August 27, 2014 -- Updated 1321 GMT (2121 HKT)
Ruben Navarrette says a great country does not deport thousands of vulnerable, unaccompanied minors who fled in fear for their lives
August 27, 2014 -- Updated 1319 GMT (2119 HKT)
Robert McIntyre says Congress is the culprit for letting Burger King pay lower taxes after merging with Tim Hortons.
August 26, 2014 -- Updated 2335 GMT (0735 HKT)
Wesley Clark says the U.S. can offer support to its Islamic friends in the region most threatened by ISIS, but it can't fight their war
August 26, 2014 -- Updated 2053 GMT (0453 HKT)
America's painful struggle with racism has often brought great satisfaction to the country's rivals, critics, and foes. The killing of Michael Brown and its tumultuous aftermath has been a bonanza.
August 26, 2014 -- Updated 1919 GMT (0319 HKT)
Rick Martin says the death of Robin Williams brought back memories of his own battle facing down depression as a young man
August 26, 2014 -- Updated 1558 GMT (2358 HKT)
David Perry asks: What's the best way for police officers to handle people with psychiatric disabilities?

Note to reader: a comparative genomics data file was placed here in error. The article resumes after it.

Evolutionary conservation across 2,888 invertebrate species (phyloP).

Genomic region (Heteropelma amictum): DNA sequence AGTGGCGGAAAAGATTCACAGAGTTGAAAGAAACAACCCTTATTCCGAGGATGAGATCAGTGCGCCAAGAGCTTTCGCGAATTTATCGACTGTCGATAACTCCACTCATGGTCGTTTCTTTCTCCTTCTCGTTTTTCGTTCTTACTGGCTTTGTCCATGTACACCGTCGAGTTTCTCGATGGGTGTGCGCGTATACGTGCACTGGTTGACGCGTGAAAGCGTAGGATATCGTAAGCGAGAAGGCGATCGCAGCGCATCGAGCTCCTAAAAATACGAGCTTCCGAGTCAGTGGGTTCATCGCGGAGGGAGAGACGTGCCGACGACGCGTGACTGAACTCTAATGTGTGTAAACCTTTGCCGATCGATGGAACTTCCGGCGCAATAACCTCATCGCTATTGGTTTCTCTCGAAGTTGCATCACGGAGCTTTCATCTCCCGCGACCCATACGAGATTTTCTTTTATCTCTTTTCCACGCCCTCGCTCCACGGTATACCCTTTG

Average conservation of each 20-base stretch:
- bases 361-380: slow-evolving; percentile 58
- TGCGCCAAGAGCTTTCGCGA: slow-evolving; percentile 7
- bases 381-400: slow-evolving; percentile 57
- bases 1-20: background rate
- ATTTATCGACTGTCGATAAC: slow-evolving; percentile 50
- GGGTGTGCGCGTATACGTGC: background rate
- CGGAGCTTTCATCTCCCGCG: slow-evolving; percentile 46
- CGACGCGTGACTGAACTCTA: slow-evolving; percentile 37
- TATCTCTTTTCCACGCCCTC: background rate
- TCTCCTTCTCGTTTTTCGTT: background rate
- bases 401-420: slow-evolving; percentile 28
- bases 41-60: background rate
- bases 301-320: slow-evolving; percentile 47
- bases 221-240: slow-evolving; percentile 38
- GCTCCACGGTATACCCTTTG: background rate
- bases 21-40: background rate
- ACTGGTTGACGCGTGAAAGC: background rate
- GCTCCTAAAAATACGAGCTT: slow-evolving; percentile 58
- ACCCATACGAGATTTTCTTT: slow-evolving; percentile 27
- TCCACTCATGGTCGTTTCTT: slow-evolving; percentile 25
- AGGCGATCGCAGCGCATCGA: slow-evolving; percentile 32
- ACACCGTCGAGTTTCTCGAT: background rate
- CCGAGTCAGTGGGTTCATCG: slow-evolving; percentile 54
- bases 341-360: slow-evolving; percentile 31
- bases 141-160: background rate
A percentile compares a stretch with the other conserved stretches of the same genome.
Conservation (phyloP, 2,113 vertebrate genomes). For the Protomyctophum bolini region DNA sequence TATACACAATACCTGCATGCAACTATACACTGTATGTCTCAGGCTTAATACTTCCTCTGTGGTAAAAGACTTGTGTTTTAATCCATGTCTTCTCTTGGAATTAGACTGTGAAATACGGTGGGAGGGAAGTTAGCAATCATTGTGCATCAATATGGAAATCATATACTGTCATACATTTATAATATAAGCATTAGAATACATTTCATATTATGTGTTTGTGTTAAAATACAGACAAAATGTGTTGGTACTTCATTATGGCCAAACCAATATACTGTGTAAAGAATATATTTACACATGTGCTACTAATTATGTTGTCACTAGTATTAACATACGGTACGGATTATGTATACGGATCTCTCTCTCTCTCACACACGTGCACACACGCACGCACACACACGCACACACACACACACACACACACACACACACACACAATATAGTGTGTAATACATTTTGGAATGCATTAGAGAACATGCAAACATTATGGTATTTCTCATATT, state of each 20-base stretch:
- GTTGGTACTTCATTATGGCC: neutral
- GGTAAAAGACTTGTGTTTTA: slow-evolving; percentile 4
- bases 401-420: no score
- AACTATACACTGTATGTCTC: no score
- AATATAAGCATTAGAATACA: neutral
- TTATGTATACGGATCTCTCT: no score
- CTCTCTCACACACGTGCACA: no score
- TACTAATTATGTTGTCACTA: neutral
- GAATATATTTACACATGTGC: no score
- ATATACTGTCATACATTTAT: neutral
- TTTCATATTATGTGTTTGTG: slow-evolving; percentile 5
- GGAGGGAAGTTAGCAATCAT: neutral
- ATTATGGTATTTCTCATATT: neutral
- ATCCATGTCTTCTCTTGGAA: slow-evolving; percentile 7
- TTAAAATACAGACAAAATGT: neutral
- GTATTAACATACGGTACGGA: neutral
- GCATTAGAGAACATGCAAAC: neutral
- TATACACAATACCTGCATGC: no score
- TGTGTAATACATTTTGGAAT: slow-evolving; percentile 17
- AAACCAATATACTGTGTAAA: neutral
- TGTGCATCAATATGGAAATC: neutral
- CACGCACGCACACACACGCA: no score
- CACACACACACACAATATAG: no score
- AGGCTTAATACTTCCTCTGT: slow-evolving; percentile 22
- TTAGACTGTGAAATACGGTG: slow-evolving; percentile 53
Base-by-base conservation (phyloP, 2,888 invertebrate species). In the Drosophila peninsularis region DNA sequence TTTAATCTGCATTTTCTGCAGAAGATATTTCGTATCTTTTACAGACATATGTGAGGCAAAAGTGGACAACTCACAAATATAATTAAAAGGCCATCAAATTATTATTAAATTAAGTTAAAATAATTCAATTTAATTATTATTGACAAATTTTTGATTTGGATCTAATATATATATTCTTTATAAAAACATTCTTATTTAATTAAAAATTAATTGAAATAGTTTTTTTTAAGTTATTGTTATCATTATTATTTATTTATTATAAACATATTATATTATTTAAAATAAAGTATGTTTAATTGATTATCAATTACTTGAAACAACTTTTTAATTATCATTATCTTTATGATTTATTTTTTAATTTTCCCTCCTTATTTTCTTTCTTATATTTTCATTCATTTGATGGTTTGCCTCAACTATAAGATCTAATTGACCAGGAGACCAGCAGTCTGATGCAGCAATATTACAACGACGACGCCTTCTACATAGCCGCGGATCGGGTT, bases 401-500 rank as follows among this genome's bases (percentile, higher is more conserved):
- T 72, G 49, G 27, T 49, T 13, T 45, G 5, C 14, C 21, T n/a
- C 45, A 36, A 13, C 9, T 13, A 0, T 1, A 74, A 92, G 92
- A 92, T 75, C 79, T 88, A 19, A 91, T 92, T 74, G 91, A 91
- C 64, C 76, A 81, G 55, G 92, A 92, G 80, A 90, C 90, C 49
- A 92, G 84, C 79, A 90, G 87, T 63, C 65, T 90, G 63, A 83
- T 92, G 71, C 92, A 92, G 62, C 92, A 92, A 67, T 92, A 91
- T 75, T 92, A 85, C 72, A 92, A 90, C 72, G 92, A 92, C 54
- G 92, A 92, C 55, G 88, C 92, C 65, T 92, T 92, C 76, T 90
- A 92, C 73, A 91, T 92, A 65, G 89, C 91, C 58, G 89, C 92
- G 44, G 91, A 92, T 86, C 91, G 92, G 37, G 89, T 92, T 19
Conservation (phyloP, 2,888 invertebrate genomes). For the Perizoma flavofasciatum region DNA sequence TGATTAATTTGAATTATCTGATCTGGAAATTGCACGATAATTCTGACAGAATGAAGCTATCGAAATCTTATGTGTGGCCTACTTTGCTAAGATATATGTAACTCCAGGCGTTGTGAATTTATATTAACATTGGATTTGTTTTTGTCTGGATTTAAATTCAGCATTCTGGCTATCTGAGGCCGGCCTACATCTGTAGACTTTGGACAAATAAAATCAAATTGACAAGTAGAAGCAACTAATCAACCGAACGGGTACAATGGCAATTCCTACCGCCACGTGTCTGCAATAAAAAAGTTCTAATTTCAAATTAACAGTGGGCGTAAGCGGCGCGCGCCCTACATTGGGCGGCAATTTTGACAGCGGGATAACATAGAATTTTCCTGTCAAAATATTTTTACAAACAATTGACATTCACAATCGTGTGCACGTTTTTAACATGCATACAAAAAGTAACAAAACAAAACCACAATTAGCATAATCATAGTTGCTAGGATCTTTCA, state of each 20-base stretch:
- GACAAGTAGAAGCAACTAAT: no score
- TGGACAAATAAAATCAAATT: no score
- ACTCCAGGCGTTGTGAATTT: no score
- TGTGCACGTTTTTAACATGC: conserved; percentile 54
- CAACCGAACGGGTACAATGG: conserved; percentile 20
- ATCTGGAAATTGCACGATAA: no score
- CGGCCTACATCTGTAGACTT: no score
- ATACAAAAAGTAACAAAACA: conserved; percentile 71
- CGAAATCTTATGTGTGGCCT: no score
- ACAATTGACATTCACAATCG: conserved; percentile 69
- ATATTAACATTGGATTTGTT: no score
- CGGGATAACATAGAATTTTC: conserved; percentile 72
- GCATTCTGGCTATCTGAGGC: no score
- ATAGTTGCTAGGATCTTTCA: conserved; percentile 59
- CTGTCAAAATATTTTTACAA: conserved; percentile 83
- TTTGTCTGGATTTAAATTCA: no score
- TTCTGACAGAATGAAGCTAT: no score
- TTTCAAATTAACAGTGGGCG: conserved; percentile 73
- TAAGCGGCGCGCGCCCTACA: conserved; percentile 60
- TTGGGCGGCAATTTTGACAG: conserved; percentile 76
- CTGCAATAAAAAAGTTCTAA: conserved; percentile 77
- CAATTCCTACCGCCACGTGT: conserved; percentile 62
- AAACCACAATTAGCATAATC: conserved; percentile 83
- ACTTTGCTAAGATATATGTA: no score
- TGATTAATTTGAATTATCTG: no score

August 25, 2014 -- Updated 1950 GMT (0350 HKT)
Julian Zelizer says it's not crazy to think Mitt Romney would be able to end up at the top of the GOP ticket in 2016
August 25, 2014 -- Updated 2052 GMT (0452 HKT)
Roxanne Jones and her girlfriends would cheer from the sidelines for the boys playing Little League. But they really wanted to play. Now Mo'ne Davis shows the world that girls really can throw.
August 25, 2014 -- Updated 2104 GMT (0504 HKT)
Kimberly Norwood is a black mom who lives in an affluent neighborhood not far from Ferguson, but she has the same fears for her children as people in that troubled town do
August 22, 2014 -- Updated 2145 GMT (0545 HKT)
It apparently has worked for France, say Peter Bergen and Emily Schneider, but carries uncomfortable risks. When it comes to kidnappings, nations face grim options.
ADVERTISEMENT